Karyotyping Activity

Introduction

This exercise is a simulation of human karyotyping using digital images of chromosomes from actual human genetic studies. You will be arranging chromosomes into a completed karyotype, and interpreting your findings just as if you were working in a genetic analysis program at a hospital or clinic. Karyotype analyses are performed over 400,000 times per year in the U.S. and Canada. Imagine that you were performing these analyses for real people, and that your conclusions would drastically effect their lives.

 

G Banding

During mitosis, the 23 pairs of human chromosomes condense and are visible with a light microscope. A karyotype analysis usually involves blocking cells in mitosis and staining the condensed chromosomes with Giemsa dye. The dye stains regions of chromosomes that are rich in the base pairs Adenine (A) and Thymine (T) producing a dark band. A common misconception is that bands represent single genes, but in fact the thinnest bands contain over a million base pairs and potentially hundreds of genes. For example, the size of one small band is about equal to the entire genetic information for one bacterium.

 

 

 

 

 

 

 

 

 

The analysis involves comparing chromosomes for their length, the placement of centromeres (areas where the two chromatids are joined), and the location and sizes of G-bands.

 

Your assignment

This exercise is designed as an introduction to genetic studies on humans. Karyotyping is one of many techniques that allow us to look for several thousand possible genetic diseases in humans.

You will evaluate 3 patients' case histories, complete their karyotypes, and diagnose any missing or extra chromosomes.††

Patient Histories

Patient A

Patient A is the nearly-full-term fetus of a forty year old female. Chromosomes were obtained from fetal epithelial cells acquired through amniocentesis. Complete Patient A's Karyotype.

Patient B

Patient B is a 28 year old male who is trying to identify a cause for his infertility. Chromosomes were obtained from nucleated cells in the patient's blood. Complete Patient B's Karyotype.

Patient C

Patient C died shortly after birth, with a multitude of anomalies, including polydactyly and a cleft lip. Chromosomes were obtained from a tissue sample. Complete Patient C's Karyotype.

 

Patient A's Karyotype

Place the first four chromosomes in the partially completed karyotype on the following page by cutting each one out and placing it next to its homologous chromosome.††

 

††††††††††† 1††††††††† 2††††††††† 3††††††††† 4†††††††† 5†††††††

††††††††††††

 

Patient B's Karyotype

Follow the same procedure as above and complete patient Bís karyotype.

 

††††††††††††††††††††

††††††††††† 1††††††††† 2††††††††† 3††††††††† 4††††††††† 5††††††††† 6††††††††† 7†††††††† 8

 

 

 

Patient C's Karyotype

Follow the same procedure as above and complete patient Cís karyotype.

 

 

†††††††††† 1†††††††††† 2††††††††† 3††††††††† 4††††††††† 5††††††††† 6††††††††† 7††††††††† 8††††††††† 9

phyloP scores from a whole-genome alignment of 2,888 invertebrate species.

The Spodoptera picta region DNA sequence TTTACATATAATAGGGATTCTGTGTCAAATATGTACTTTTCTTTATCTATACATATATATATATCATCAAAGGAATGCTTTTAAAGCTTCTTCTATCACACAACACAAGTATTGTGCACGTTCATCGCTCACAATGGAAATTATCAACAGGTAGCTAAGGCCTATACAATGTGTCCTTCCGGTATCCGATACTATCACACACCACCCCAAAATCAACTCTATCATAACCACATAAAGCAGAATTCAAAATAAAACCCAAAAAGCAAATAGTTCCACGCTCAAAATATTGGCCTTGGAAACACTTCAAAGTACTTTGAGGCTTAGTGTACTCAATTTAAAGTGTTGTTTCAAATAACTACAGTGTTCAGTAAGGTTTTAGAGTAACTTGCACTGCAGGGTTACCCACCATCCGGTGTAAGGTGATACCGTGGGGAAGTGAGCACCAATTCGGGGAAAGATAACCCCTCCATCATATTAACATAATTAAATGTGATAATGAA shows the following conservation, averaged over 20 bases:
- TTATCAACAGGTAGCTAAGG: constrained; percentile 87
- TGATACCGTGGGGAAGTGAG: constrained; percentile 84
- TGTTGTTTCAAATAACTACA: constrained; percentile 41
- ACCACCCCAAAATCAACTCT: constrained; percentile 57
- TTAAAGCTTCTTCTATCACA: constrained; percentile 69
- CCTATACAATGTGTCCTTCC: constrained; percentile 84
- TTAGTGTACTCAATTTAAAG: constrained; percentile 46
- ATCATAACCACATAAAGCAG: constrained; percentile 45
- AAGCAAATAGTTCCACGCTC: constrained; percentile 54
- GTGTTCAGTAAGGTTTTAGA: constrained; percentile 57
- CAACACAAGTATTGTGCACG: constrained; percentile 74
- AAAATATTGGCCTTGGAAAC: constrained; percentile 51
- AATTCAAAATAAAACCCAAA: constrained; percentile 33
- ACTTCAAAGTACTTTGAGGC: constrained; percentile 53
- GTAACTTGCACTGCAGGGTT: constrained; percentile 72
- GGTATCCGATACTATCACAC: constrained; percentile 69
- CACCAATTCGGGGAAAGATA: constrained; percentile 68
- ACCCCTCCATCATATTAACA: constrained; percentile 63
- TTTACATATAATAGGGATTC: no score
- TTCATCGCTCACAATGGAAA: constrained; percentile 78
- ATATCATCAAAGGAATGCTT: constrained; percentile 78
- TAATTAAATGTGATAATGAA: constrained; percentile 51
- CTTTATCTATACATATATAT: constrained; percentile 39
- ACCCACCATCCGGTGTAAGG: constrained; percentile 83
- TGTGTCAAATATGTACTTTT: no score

†††††††††

 

 

 

 

 

 

 

Teacherís answer guide.

Patient A's Karyotype

Place the first four chromosomes in the partially completed karyotype on the following page by cutting each one out and placing it next to its homologous chromosome.†† Note that the 5th chromosome is an extra one.Place it next to the homologous chromosomes

††† 1††††††††† 2††††††††† 3††††††††† 4†††††††† 5

Ans:†††† 2†††††††† 16††††††† 12†††††††† 5††††††† 21††††††††††††††††††††††

 

Patient B's Karyotype

Follow the same procedure as above and complete patient Bís karyotype.Note that there is an extra Y chromosome.

 

††††††††††††††††††††

††††††††††† 1††††††††† 2††††††††† 3††††††††† 4††††††††† 5††††††††† 6††††††††† 7†††††††† 8

 

Ans:†† 21†††††† 11††††††† 14††††† XX/XY†† 3†††††††† 20††††††† 10†††† XX/XY

 

Patient C's Karyotype

Follow the same procedure as above and complete patient Cís karyotype.Note that there is an extra 13 chromosome.

 

 

†††††††††† 1†††††††††† 2††††††††† 3††††††††† 4††††††††† 5††††††††† 6††††††††† 7††††††††† 8††††††††† 9

 

Ans:12††††††††† 3†††††††† 11††††††† 13†††† ††††9†††† XX/XY††† 20††††††† 15†††††† 13

Making a diagnosis

The next step is to either diagnose or rule out a chromosomal abnormality. In a patient with a normal number of chromosomes, each pair will have only two chromosomes. Having an extra or missing chromosome usually renders a fetus inviable. In cases where the fetus makes it to term, there are unique clinical features depending on which chromosome is affected. Listed below are some syndromes caused by an abnormal number of chromosomes.

Diagnosis

Chromosomal Abnormality

Normal # of chromosomes

patient's problems are due to something other than an abnormal number of chromosomes.

Klinefelter's Syndrome

one or more extra sex chromosomes (i.e., XXY)

Down's Syndrome

Trisomy 21, extra chromosome 21

Trisomy 13 Syndrome

extra chromosome 13

 

  1. What observations can you make regarding patient Aís karyotype?

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2.What diagnosis would you give patient A?Explain your answer.

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  1. What observations can you make regarding patient Bís karyotype?

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  1. What diagnosis would you give patient B?Explain your answer.

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  1. What observations can you make regarding patient Cís karyotype?

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  1. What diagnosis would you give patient C?Explain your answer.

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